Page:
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Chairman of the Joint Chiefs of Staff Gen. Peter Pace testifies before a Senate Appropriations panel, May 9, 2007.
The White House and Pentagon are under increasing pressure from Congress and the public to end U.S. military involvement in Iraq. But the Pentagon is considering maintaining a core group of forces in Iraq, possibly for decades.
Two factors may determine the course of the war in Iraq — political progress inside Iraq and American public opinion. An Associated Press-Ipsos poll finds only 25 percent of Americans say America is moving in the right direction. And Iraq is a big reason for those who think the country is not.
Numbers like that may help to explain a carefully worded public statement this month from Gen. Peter Pace, the chairman of the Joint Chiefs of Staff. Testifying before the Senate, he was asked if the Pentagon has made any contingency plans to withdraw from Iraq.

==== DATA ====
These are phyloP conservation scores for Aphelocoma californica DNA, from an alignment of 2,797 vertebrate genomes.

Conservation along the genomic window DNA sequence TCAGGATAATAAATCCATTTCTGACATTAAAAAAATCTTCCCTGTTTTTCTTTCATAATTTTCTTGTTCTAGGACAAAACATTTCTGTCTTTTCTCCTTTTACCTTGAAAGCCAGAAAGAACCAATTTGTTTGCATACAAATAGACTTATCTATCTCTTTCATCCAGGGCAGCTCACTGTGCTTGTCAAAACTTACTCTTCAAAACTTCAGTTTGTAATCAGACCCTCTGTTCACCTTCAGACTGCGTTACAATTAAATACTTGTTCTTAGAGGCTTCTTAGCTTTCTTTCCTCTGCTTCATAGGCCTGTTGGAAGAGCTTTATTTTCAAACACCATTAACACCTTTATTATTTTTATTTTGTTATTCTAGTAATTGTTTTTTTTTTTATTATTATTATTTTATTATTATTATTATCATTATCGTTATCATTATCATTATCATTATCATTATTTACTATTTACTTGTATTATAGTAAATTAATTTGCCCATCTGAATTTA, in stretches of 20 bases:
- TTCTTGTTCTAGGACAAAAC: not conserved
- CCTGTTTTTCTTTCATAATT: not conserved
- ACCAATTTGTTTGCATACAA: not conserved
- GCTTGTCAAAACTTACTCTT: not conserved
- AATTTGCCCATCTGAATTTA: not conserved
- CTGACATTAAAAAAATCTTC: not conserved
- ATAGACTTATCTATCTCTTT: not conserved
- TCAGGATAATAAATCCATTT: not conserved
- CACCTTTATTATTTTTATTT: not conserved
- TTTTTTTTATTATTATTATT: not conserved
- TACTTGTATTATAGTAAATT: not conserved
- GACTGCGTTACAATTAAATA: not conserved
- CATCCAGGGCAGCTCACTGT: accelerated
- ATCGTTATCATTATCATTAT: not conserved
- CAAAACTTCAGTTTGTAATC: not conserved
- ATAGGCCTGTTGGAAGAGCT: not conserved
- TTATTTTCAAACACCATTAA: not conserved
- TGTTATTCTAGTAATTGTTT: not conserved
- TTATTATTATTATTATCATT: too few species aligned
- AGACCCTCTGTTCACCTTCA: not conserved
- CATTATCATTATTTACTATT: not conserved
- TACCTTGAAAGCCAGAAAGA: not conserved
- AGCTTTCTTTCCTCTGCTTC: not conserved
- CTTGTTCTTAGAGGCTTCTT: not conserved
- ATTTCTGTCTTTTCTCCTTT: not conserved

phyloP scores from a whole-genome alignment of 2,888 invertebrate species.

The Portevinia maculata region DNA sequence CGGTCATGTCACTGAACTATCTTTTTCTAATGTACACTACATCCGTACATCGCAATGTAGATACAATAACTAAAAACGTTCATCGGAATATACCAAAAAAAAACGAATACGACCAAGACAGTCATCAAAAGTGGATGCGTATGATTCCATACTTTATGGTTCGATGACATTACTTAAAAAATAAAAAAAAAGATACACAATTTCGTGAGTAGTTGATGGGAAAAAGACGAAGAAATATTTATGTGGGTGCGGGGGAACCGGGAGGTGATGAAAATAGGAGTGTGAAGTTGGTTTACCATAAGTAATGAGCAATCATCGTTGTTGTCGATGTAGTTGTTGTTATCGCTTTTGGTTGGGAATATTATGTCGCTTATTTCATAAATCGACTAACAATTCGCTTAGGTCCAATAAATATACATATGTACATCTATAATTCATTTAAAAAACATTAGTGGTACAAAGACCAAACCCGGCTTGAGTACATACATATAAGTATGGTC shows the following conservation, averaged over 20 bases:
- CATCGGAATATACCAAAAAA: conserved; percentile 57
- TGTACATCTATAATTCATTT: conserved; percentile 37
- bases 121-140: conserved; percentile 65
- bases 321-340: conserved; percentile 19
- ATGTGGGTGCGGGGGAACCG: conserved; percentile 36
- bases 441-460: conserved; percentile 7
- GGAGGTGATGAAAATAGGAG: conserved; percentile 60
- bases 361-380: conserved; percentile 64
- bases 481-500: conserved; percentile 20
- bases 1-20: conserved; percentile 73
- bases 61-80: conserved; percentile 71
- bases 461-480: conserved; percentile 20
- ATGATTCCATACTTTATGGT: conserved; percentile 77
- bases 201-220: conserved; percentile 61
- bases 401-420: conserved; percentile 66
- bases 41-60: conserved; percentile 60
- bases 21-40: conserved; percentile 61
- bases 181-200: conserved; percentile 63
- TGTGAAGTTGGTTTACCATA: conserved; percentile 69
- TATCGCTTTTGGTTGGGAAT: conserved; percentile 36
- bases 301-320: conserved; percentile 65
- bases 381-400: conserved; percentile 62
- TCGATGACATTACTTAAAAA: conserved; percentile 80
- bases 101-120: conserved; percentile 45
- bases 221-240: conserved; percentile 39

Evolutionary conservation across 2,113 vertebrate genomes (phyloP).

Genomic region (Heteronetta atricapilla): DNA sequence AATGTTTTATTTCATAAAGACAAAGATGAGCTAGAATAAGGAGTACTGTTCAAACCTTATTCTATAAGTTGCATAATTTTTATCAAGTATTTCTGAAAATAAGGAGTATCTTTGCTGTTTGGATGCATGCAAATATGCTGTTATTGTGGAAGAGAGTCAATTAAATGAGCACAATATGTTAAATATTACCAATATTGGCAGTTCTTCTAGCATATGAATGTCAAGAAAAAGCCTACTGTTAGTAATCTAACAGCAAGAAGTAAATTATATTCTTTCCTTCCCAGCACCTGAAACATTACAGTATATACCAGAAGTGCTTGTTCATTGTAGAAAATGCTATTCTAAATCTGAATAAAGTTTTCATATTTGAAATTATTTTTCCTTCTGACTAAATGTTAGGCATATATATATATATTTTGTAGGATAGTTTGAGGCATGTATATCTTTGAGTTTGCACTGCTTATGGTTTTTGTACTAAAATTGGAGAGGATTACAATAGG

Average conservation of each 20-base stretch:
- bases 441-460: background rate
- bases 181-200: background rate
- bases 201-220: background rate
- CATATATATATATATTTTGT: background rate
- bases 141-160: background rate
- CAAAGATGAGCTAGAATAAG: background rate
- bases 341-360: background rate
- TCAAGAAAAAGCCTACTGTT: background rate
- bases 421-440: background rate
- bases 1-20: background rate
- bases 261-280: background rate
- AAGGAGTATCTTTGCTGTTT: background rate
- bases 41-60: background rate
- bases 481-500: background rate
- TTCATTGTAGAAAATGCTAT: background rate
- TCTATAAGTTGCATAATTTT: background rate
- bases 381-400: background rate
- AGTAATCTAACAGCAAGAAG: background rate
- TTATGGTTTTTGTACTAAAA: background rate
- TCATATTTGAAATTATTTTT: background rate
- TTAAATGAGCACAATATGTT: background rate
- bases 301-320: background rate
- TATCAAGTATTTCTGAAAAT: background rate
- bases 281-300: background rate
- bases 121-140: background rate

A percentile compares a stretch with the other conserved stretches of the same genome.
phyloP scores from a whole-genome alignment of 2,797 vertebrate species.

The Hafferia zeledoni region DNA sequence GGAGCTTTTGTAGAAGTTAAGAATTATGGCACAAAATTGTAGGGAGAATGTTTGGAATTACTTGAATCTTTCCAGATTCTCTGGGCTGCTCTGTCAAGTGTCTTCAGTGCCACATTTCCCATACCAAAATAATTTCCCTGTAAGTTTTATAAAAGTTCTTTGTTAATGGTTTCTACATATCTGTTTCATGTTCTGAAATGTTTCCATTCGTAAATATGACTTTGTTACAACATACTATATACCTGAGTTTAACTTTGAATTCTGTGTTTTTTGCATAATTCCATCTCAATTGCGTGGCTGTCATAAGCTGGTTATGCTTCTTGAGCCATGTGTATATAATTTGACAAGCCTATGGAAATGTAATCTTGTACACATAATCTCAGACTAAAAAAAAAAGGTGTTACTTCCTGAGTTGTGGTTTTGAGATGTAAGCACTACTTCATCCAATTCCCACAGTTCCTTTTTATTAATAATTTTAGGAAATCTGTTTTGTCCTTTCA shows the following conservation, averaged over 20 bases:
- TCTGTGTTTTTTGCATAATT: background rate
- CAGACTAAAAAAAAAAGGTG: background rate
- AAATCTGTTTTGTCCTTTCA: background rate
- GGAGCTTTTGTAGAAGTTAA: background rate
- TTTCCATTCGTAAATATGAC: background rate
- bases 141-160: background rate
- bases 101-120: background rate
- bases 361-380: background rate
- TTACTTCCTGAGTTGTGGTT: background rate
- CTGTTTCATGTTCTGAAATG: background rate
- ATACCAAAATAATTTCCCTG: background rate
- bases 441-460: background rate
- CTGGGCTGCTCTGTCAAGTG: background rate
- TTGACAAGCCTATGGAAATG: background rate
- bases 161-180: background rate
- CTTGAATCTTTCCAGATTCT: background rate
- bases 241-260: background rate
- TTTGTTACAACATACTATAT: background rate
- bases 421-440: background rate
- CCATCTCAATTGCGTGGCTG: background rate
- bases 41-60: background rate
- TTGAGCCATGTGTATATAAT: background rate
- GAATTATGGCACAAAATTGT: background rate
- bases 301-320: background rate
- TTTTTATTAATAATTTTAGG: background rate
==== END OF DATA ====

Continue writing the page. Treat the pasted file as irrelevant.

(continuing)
"We have published no orders directing the planning for the overall withdrawal of forces," Pace replied. "We do have ongoing replacements of forces, and we do change the size of the force over time so that that system is available to either plus-up or draw down, but we have published no orders saying come up with a complete plan for total drawdown."
The Pentagon has not published any contingency plans on how to deal with Iraq in the event of a large-scale drawdown, but it is discussing various scenarios.
A series of military installations could be maintained around Iraq, with a total of total of 30,000 to 40,000 U.S. troops, for a long period of time — maybe a few decades. There are currently about 160,000 U.S. troops in Iraq.
The bases would be located in various strategic locations, ones that served by air landing strips, for instance. The bases would be sealed and U.S. forces wouldn't be on patrols as they are now.
But maintaining a troop presence in Iraq would allow the U.S. military to continue training Iraqi forces. It would also help discourage other countries, like Iran and Turkey, from entering Iraq.